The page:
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The best bit of Dark Souls isn't the boss fights, it's everything else

Not the boss of me

The Chosen Undead stands before a bonfire in Dark Souls Remastered artwork.
Image credit: Bandai Namco

Everybody knows that the best bits of Soulsbornelikes are the bosses, right? There’s a reason why titles like Titan Souls exist, boss rush games that distil the experience into a pure form, rejecting all the faffing about in between. Your carefully honed skills are put to the test against imaginative and outrageous beasties in spectacular arenas. What could be better than that?

Literally every other part of the game.

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Okay, okay, I’m being hyperbolic in a cheap effort to drag you into reading the rest of the article, but if you’re reading this, it obviously worked! Hilarious comedic exaggeration aside, the bosses in Dark Souls (which I’m going to focus on for clarity, though everything applies to the rest of the genre too) are often talked about as the high points of the game, but that’s absolutely counter to my experience. From speaking to friends and random strangers I accost in kebab shops at 2am, I’m not alone in this either.

There’s nothing wrong with the bosses in Dark Souls, they’re some of the best in the business. (Except for the Capra Demon and his bloody dogs. Absolutely hateful rubbish, that.) It’s just that, by and large, the experience isn’t all that different to any other action game. Lots of big spectacle and learning attack patterns until you can avoid the dangerous bits long enough to do sufficient poking to the soft bits. It’s fun, mostly, but it’s not why I’m picking Dark Souls over, say, Devil May Cry.

A knight readies their shield as they fight an even bigger knight in Dark Souls: Prepare To Die Edition

Dark Souls is, according to the objectively correct folks at this very webbed site, one of the best RPGs on the PC. For some, it’s the kind of truth pill that’s hard to swallow, and I’m not just talking about grognards who refuse to call anything that isn’t turn based with visible dice rolls an RPG. It’s an action game, right? Sitting in that nebulous action-adventure genre, which is olde timey games journo speak for “doesn’t fit into any of our other categories.”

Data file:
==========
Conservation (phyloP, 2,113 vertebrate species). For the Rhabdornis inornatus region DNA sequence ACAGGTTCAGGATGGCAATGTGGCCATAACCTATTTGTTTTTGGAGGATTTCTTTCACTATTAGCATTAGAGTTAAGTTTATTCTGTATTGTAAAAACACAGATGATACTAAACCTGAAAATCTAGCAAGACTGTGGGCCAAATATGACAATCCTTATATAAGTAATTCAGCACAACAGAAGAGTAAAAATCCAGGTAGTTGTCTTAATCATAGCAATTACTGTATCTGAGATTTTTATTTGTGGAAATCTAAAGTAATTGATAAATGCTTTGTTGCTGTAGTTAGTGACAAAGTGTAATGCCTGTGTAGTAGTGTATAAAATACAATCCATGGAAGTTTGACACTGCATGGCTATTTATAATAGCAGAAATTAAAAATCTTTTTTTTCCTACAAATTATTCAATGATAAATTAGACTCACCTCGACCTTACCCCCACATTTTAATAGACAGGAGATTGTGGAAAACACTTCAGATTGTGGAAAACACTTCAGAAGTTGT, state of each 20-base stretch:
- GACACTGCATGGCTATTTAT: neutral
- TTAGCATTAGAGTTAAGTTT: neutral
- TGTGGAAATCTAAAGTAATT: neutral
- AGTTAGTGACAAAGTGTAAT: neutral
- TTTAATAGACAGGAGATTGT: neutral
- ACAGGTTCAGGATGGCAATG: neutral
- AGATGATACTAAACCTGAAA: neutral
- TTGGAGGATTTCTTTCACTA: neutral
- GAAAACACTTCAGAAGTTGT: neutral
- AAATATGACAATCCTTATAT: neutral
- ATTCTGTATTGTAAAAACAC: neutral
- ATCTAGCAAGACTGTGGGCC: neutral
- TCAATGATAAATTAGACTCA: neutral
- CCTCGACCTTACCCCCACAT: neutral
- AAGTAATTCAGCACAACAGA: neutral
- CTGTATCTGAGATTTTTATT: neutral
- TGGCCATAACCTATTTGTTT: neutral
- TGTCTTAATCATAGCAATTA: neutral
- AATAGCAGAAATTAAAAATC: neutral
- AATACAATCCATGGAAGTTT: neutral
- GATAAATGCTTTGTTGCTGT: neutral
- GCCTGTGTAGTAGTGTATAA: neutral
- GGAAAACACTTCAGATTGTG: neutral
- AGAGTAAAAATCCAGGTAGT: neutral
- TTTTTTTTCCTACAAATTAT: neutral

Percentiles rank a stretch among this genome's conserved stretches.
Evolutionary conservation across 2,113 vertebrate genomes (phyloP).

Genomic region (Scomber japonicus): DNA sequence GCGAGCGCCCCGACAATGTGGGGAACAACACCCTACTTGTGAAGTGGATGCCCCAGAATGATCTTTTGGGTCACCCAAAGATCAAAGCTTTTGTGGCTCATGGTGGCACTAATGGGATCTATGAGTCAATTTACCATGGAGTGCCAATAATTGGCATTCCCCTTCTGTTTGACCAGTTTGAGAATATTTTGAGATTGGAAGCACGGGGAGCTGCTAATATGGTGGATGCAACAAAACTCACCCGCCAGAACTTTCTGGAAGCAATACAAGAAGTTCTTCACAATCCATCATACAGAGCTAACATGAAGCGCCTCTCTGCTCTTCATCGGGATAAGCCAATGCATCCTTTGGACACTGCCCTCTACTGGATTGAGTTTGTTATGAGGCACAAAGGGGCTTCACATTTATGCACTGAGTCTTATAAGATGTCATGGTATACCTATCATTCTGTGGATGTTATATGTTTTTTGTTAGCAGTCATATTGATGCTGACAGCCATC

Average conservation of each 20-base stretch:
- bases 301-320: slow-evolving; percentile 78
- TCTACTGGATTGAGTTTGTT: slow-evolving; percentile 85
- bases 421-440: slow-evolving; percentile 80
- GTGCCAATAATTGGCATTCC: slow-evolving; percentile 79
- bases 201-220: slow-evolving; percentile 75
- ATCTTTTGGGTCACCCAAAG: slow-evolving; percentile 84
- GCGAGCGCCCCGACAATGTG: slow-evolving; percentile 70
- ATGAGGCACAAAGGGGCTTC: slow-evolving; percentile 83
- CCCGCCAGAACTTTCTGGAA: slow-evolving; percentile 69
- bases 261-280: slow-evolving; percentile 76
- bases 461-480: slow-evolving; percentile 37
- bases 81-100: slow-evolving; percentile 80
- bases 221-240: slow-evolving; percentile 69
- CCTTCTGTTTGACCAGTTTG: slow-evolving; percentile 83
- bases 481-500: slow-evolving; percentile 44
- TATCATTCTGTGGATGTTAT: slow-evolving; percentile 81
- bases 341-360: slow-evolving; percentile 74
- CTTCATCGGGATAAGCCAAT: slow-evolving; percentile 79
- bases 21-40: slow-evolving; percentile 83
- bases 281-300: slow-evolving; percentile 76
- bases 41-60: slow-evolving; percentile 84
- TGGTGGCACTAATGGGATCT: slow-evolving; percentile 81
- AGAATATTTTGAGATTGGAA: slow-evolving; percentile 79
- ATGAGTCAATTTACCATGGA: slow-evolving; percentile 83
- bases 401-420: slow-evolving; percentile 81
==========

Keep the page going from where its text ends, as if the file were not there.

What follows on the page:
Here’s the thing: replicating that old school RPG feel isn’t just about clattering polyhedrals and +1 to save vs funge. The real magic is in carefully navigating an unknown world where danger lurks around every corner, anything is possible and no one, not a solitary soul, cares if you live or die. That’s what Dark Souls absolutely nails.

Much of Dark Souls’ oft-touted difficulty is really just being expected to take your time navigating the environment and paying attention to your surroundings.

Most of it is invisible, because so much of the culture around games, both video and otherwise, only recognises the bits with dice rolling, button pushing or mouse clicking as the real game. It’s the same poor understanding that leads to derisive sneering about “walking simulators”, but Dark Souls demonstrates why something as simple as walking is such a big part of a game. Much of Dark Souls’ oft-touted difficulty is really just being expected to take your time navigating the environment and paying attention to your surroundings. There are hidden traps and lurking enemies, many of which will quite happily kill you in one shot. You have to adapt, move slower, remember to look up, keep your shield raised as you carefully edge round a blind corner.